Social media empowers employees; keeps employers wary

Last week, a former employee of Tech Mahindra, Gaurav Pramanik posted a tweet bringing to light the homophobic and communally-biased ways of his former boss. Mahindra Group’s executive chairman, Anand Mahindra was quick to react on this. Not every corporate leader is as social media savvy as Mahindra. Next, it becomes the responsibility of HR to handle such critical situations. Here is how senior HR leaders suggest organisations should learn to deal with this.

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Of all the things you may miss in a world without social media, what you will probably miss most is a voice! Since its advent to where we find ourselves today embracing the concept, what we can claim to have distinctly gained is a platform to voice out and be heard. Everybody has opinions. What we lacked all this while is an audience to them. Not happy with your administration? Voice it out. Got a problem with your mobile phone service? One tweet and the world knows including your service provider who might get to addressing your issue quicker than ever before.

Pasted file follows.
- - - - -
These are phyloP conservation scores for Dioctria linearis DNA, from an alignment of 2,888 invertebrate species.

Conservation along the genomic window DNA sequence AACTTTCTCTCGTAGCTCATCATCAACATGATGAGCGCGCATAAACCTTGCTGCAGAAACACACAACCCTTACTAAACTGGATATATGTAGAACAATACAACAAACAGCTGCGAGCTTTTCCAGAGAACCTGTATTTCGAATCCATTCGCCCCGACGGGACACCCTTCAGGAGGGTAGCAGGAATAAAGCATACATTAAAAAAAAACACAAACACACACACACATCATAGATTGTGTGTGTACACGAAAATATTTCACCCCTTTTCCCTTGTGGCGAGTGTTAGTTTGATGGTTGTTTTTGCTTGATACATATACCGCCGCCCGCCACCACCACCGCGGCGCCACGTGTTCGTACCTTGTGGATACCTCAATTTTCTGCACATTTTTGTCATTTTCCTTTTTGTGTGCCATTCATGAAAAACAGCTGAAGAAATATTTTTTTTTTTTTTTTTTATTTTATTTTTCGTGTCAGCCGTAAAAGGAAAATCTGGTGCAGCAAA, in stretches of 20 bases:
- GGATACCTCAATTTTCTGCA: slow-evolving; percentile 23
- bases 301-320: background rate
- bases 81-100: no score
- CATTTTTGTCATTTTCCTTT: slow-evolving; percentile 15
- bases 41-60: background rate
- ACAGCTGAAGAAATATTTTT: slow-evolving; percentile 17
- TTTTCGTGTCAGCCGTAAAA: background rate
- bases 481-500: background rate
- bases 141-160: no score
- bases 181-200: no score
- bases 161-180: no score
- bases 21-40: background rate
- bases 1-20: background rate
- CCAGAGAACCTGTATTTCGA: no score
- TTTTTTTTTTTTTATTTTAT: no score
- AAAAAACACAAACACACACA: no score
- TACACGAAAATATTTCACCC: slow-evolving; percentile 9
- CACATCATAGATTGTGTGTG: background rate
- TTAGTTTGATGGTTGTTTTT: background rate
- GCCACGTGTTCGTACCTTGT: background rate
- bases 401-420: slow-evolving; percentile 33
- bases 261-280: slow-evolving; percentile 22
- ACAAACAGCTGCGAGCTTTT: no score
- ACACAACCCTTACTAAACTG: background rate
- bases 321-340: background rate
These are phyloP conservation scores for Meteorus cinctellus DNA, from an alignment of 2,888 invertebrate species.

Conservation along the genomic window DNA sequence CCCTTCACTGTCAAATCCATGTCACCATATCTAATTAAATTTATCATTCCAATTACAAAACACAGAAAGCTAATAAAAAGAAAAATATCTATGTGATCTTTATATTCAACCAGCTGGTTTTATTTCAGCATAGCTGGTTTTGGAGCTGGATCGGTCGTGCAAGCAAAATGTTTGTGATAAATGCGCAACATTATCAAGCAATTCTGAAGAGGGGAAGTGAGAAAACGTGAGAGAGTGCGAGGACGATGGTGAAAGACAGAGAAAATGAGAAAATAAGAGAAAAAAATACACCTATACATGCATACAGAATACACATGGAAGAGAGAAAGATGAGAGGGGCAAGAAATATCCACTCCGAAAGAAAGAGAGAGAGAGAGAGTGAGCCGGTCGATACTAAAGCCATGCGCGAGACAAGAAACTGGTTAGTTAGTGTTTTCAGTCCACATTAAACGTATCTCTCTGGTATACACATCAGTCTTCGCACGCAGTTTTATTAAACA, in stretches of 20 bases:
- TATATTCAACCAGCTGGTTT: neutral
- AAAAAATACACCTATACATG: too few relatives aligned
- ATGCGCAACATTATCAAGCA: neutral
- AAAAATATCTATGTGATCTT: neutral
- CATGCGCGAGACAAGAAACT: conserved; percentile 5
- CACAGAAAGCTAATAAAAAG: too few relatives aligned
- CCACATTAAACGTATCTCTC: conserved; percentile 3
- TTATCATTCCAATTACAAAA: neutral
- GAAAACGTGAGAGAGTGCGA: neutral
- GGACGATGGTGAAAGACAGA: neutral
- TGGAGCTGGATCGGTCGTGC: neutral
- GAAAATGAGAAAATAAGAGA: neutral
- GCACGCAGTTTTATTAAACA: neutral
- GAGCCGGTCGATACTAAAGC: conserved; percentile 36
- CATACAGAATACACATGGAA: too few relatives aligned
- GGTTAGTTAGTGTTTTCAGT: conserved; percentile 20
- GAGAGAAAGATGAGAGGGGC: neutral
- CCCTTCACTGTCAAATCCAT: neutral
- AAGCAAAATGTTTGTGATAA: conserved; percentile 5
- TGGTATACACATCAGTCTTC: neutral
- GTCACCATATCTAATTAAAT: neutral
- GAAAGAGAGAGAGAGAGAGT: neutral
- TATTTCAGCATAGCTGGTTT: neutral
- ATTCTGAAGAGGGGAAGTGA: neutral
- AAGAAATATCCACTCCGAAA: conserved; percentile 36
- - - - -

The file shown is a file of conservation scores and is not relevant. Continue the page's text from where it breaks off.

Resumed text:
In this age of such instant exchange of communication, are we being responsible with this privilege? While the answer to it may be subjective, one cannot deny how empowered social media has made us.

At the workplace, there were times when grievances were more often than not, just bitter pills to be swallowed. Not anymore. Most certainly, HR processes are much more refined to address employee issues but with social media at an employee’s disposal, managements are more alert than ever.